Thursday night, Boulder County District Attorney Stan Garnett informed Colorado news that he will not be charging Dynel Lane with murder.
Days ago, Lane committed a horrific crime against young mother, Michelle Wilkins, by stabbing her nearly to death and cutting her 7-month-old preborn baby out of her womb. She then kidnapped the baby.
Americans have been horrified by the sadistic nature of Lane’s crime. Wilkins survived and was recently released from the hospital into the care of her family. A long recovery process awaits her. Her daughter, whom she named Aurora, did not survive the crime.
Despite the claim of Lane’s husband that he heard the baby’s “gasping breath” while she was alive, and the information provided by hospital staff that the baby had reached a viable age, Garnett has refused to bring a murder charge. On March 27, Garnett announced that “upon further discussion with [Lane’s husband] it appears the baby was not breathing but rather had her mouth open.”
Dr. Clyde Wright, a neonatologist from Children’s Hospital Colorado and University of Colorado Hospital, said Wilkins’ baby would have had an excellent – and almost certain – chance of survival if she had been born at a hospital.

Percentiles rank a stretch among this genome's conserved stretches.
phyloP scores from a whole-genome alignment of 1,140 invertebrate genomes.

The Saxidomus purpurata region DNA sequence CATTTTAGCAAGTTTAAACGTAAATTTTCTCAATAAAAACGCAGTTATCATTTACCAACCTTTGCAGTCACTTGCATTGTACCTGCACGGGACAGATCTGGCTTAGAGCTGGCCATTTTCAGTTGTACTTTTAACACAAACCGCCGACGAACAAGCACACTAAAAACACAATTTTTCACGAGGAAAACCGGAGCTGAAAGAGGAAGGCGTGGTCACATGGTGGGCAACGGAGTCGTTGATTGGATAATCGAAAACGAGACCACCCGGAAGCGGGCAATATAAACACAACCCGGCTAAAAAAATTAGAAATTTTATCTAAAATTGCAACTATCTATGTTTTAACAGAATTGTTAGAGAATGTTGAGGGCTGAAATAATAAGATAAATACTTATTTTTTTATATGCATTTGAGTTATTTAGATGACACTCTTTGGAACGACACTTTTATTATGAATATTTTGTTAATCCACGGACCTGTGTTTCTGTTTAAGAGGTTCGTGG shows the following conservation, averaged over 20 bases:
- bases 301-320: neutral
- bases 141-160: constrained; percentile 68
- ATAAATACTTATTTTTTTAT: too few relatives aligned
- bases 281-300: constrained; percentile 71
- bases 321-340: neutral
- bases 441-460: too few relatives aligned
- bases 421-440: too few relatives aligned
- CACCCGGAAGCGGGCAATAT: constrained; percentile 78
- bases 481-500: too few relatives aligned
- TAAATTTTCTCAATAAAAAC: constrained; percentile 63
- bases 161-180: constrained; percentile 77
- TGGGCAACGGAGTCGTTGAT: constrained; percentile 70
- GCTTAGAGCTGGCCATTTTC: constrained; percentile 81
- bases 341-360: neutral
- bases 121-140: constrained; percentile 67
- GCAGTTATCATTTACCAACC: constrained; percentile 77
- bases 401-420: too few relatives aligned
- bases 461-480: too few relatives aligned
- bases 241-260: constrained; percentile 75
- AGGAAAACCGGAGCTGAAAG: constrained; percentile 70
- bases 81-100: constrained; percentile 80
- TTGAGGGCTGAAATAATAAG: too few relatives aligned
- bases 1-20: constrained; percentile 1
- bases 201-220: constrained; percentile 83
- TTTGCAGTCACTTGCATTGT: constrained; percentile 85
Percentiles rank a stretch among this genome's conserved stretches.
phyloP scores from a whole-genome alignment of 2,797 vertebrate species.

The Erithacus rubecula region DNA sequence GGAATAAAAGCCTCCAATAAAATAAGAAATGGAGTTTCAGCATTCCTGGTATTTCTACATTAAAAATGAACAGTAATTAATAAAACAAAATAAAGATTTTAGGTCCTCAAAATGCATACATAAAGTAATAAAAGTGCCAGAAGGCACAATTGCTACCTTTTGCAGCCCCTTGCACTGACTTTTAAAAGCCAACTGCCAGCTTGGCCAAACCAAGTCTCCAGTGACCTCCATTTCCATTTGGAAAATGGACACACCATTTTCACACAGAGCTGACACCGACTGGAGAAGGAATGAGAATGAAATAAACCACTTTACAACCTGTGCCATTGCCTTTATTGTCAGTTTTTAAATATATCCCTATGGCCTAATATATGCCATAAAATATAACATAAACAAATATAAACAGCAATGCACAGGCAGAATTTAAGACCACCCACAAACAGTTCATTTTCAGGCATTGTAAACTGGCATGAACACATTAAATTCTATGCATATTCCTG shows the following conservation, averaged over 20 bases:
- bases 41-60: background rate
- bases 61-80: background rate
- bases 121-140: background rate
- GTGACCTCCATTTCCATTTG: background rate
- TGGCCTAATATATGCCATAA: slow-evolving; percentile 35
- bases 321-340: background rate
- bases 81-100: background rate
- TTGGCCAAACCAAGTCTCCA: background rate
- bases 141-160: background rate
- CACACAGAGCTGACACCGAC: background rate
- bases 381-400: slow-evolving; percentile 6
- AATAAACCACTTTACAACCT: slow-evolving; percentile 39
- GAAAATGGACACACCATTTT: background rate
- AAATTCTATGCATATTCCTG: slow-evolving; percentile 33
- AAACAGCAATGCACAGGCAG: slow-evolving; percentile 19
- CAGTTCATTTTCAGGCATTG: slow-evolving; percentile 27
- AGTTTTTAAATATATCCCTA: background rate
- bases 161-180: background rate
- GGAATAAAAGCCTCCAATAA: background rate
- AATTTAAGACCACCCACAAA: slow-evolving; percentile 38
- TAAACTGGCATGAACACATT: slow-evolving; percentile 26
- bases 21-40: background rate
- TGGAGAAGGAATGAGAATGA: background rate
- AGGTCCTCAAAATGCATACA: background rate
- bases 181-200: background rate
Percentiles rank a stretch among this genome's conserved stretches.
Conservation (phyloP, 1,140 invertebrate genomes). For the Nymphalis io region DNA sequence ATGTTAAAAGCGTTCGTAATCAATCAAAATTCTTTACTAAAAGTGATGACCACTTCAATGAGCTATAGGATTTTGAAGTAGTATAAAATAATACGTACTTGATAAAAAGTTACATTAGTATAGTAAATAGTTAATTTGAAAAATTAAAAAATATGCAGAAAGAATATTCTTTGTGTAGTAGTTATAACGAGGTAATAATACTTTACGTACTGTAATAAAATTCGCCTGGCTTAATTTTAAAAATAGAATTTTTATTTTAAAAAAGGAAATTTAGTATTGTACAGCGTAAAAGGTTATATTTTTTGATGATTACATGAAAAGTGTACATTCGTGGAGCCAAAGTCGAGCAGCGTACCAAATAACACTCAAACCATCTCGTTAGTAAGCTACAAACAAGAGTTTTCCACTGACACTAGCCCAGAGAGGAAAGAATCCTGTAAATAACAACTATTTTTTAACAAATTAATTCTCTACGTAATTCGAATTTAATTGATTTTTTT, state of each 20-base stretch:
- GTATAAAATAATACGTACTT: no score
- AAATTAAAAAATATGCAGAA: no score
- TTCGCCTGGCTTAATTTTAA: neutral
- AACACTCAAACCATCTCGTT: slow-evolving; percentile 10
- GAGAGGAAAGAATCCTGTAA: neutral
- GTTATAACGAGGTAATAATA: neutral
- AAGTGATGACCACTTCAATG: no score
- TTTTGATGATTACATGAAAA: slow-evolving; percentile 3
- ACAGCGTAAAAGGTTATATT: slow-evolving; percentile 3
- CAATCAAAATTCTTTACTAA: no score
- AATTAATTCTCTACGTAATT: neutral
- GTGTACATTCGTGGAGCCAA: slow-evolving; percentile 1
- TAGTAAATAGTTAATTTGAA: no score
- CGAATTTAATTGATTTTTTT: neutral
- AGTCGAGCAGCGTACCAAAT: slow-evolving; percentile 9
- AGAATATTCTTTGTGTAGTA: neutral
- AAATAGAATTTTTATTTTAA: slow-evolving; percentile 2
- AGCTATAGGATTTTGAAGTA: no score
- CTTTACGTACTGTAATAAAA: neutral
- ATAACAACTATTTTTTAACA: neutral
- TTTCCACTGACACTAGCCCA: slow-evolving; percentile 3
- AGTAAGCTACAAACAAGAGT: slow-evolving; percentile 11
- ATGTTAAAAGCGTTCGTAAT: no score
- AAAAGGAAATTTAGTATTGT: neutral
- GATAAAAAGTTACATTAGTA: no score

“I think it’s safe to say for any indication, if a mom comes in at 34 weeks we are very confident with the prognosis of that baby,” Wright said. “It would be shocking to have a routine 34-week baby not survive.”
Wright noted that a 34-week-old fetus would likely survive even if delivered in a developing country, where less medical technology is available than in the U.S.
In addition, initial autopsies do not necessarily reveal if a baby had a heartbeat outside the womb or if the baby attempted to breathe but was only able to gasp (both of which should be counted as living, especially when the actions of the offender are what cause the baby to have no help in breathing and continuing to live.)
Colorado is one of the only remaining states in the nation without a real fetal homicide law. Fetal homicide laws typically allow a charge of murder against a person who ends the life of a preborn baby, rather than through a voluntary abortion. These laws are vastly popular with the American public.